It wasn’t supposed to be this way. In 2012, Religious Right leaders spent the entire week in Tampa bragging about how they had essentially written the platform. But pro-LGBT Republicans were remarkably confident that it would never happen again. At the time, the Log Cabin Republicans vowed that never again would the party platform be hostile to LGBT equality. Former member of Congress Jim Kolbe said the anti-gay sentiment in that year’s platform was “the last gasp of the conservatives.” The upbeat attitude had us wondering about “the fine, fuzzy line dividing optimism from delusion.”
Well, there’s nothing left to wonder about. In spite of an organized and well-funded campaign by LGBT-friendly conservatives, Religious Right activists made sure that they dominated the platform committee. During the committee’s deliberations on proposed amendments on Monday and Tuesday, every effort to moderate the language on LGBT rights was rejected, including tame language that would have acknowledged growing support within the party for marriage equality. The Log Cabin Republicans are calling this year’s document “the most anti-LGBT Platform in the Party’s 162-year history.”
Even an amendment that would have recognized the LGBT victims of ISIS terror was deemed too much. The Family Research Council’s Tony Perkins is bragging that he and fellow Louisiana delegate Sandy McDade, Eagle Forum’s political chairman, watered that language down so that it refers generically to all people terrorized by ISIS.
The platform includes Religious Right-approved language opposing marriage equality and endorsing legislation to give legal protection to anti-LGBT discrimination in the name of religious liberty. And it calls for eliminating the IRS provision that prevents churches, like other nonprofits, from engaging in direct electoral advocacy — one of the promises Donald Trump has made to win Religious Right support.
A seemingly last-ditch effort by LGBT-friendly delegates to require a vote on a “minority report” to replace the long platform with a short statement of principles is now being denounced by Perkins and Religious Right activist David Barton as an attempt by gays to hijack the platform process. Its odds of success seem vanishingly small.
Log Cabin Republicans President Gregory Angelo says he’s “mad as hell” about the new platform, but in the same email he tries to distance the document from Donald Trump, who Angelo praised last December as “one of the best, if not the best, pro-gay Republican candidates to ever run for the presidency.”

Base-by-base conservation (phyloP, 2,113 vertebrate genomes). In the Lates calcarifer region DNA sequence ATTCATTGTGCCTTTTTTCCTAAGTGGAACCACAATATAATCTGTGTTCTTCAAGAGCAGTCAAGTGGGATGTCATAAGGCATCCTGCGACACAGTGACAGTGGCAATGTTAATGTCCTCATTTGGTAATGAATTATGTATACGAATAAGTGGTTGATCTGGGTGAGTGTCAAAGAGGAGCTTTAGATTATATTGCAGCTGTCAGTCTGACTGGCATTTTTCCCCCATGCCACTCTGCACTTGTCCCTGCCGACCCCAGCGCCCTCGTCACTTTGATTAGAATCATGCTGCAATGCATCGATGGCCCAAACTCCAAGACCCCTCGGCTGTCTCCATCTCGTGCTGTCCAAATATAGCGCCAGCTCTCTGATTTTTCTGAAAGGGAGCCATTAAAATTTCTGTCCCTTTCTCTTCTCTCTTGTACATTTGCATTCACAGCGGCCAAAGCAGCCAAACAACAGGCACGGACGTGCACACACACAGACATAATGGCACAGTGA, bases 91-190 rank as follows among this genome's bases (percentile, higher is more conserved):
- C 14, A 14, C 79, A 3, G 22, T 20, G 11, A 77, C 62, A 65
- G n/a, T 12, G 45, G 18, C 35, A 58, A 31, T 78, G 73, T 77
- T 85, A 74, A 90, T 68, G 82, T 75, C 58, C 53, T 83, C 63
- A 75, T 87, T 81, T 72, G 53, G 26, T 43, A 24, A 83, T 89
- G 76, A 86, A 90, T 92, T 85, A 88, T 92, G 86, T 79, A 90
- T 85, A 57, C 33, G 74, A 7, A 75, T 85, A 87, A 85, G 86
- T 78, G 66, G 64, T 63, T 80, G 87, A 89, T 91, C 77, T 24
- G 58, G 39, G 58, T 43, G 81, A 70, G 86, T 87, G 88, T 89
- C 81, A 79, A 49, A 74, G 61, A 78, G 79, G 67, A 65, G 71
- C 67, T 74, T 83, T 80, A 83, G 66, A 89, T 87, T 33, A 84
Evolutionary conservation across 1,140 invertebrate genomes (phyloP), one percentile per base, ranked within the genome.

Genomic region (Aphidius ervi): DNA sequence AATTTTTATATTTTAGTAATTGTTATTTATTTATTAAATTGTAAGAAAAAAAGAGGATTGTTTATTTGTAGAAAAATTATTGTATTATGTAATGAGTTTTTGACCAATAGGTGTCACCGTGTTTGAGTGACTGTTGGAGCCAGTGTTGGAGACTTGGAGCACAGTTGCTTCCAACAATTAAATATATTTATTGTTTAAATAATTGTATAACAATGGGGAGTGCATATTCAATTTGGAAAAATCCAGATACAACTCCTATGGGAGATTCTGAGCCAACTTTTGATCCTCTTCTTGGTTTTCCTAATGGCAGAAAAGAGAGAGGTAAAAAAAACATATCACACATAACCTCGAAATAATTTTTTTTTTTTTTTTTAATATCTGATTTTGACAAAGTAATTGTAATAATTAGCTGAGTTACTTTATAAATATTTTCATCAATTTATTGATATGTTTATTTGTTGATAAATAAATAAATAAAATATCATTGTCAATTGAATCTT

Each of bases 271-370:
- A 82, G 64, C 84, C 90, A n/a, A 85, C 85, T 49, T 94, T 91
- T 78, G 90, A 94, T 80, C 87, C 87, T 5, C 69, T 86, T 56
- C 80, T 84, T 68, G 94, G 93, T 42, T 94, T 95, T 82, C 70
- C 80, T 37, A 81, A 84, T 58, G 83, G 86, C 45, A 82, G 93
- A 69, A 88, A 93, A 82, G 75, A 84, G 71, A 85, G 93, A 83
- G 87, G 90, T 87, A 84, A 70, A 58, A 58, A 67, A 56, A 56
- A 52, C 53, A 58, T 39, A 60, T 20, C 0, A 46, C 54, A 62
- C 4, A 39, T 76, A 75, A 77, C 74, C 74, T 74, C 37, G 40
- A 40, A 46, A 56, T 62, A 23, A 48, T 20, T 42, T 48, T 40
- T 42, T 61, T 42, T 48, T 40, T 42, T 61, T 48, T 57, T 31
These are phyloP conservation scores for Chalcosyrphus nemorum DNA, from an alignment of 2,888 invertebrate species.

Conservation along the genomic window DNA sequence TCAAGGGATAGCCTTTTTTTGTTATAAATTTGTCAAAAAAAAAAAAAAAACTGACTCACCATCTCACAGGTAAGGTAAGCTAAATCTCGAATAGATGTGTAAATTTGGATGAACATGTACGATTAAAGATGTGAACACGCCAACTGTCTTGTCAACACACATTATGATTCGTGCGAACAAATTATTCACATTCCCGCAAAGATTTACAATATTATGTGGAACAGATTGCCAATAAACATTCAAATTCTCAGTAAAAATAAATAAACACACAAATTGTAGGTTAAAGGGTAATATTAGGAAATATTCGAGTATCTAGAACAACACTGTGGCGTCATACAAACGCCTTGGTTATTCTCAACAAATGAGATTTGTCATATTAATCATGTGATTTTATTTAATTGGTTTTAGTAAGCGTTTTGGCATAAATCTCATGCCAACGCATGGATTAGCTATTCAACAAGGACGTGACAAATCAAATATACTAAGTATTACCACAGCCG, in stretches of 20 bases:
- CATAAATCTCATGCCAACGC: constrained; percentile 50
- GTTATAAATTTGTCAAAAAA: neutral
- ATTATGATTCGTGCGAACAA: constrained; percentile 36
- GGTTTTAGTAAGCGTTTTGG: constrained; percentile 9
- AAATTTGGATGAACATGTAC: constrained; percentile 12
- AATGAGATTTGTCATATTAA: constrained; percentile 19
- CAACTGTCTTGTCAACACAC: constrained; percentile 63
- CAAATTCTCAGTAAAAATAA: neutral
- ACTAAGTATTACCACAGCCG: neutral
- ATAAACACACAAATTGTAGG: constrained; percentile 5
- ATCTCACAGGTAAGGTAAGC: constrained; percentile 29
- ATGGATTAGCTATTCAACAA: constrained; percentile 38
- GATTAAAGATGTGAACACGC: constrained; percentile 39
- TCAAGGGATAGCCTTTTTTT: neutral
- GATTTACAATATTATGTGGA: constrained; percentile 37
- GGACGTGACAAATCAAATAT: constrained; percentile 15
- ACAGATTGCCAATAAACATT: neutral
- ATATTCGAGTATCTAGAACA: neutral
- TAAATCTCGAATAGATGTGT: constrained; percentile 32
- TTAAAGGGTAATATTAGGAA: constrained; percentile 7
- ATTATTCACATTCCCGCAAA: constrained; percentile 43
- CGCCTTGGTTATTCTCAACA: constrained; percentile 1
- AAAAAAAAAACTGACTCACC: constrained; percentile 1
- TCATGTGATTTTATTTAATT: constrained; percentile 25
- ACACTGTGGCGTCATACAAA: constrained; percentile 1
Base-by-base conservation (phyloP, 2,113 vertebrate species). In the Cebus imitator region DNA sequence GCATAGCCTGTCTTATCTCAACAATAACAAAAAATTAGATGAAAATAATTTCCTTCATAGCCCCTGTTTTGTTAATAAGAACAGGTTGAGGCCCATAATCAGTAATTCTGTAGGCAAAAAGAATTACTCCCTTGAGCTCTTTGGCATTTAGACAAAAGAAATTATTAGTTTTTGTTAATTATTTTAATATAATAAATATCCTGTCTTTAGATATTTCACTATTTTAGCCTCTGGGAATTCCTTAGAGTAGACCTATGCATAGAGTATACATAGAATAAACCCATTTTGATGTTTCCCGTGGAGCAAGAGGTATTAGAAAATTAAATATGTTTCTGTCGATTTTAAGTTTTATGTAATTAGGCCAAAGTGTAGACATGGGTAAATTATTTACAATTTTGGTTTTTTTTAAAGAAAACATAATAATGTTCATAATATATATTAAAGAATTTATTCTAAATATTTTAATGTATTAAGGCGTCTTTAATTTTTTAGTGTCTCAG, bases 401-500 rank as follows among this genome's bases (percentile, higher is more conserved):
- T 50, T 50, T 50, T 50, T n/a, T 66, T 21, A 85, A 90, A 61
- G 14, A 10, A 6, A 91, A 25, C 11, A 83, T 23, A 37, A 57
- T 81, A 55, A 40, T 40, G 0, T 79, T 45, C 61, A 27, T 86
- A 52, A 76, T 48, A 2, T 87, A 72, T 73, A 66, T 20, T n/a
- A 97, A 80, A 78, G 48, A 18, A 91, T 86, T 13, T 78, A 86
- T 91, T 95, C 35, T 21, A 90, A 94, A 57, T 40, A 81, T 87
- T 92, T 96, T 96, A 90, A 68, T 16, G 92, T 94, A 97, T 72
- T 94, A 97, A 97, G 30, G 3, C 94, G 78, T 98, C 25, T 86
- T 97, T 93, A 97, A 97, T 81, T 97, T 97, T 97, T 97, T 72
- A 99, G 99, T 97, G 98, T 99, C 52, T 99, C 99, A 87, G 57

Not long after that, as journalist Michelangelo Signorile noted, Trump accepted the endorsement of Jerry Falwell Jr. and promised to put right-wing justices on the Supreme Court. In January he promised to make Christianity (read right-wing Christianity) more powerful. More recently, Trump reiterated his promises in a closed-door meeting with hundreds of conservative Christian leaders, where he told them, “I’m on your side.”
Trump may be willing to let Caitlin Jenner use the bathroom of her choice at his office building, but he was unwilling to lift a finger to keep the party from supporting states that pass laws preventing transgender people from using bathrooms that match their identity — or from declaring in many ways that the party remains officially opposed to legal equality for LGBT people.
The presumptive Republican nominee is all bluster and toughness when he is denouncing political correctness, but he turns meekly obliging when dealing with the Religious Right leaders he is counting on to turn out the vote.
During Monday and Tuesday’s Republican platform committee deliberations, an already right-wing draft was pushed even further to the right by activists on the platform committee. But now Religious Right activist David Barton and other delegates are complaining that they were duped by pro-LGBT activists into signing a minority report that could force a floor vote on replacing the entire platform with a much shorter statement of principles.
Through endless hours of amendments — some substantive and some petty wordsmithing — attempts by libertarian-leaning delegates to introduce more moderate language on LGBT equality, the drug war and other issues were routinely voted down, even an amendment that would have acknowledged the LGBT victims of ISIS terror.
Throughout the grueling process, a few delegates repeatedly complained that the platform should be seen as a vehicle for marketing Republican Party principles, and should not be something so long and so deep in the weeds on policy disputes that nobody will bother reading it. One of those voices was Utah’s Boyd Matheson, who had proposed an alternative approach that would simply lay out a set of principles, based on the platform on which Abraham Lincoln ran for the presidency in 1860.
That could have saved everyone a lot of time, but the committee didn’t go for it. The committee wrapped up its deliberations on Tuesday evening, voting to approve the amended draft, which will get final up-or-down approval by the committee on Monday before going to the convention as a whole for approval.
But that’s not the end of the story, because 37 delegates signed a “minority report,” which The Dallas Morning News’ Lauren McGaughy describes as “a sort of petition by those who couldn't muster a majority for their proposals.”
“In this case,” McGaughy writes, “it supports doing away with the whole platform and replacing it with something shorter and simpler.” Among those who signed the petition were Matheson and Barton, the Religious Right activist who played an active role in shaping this year’s platform as well as the 2012 version.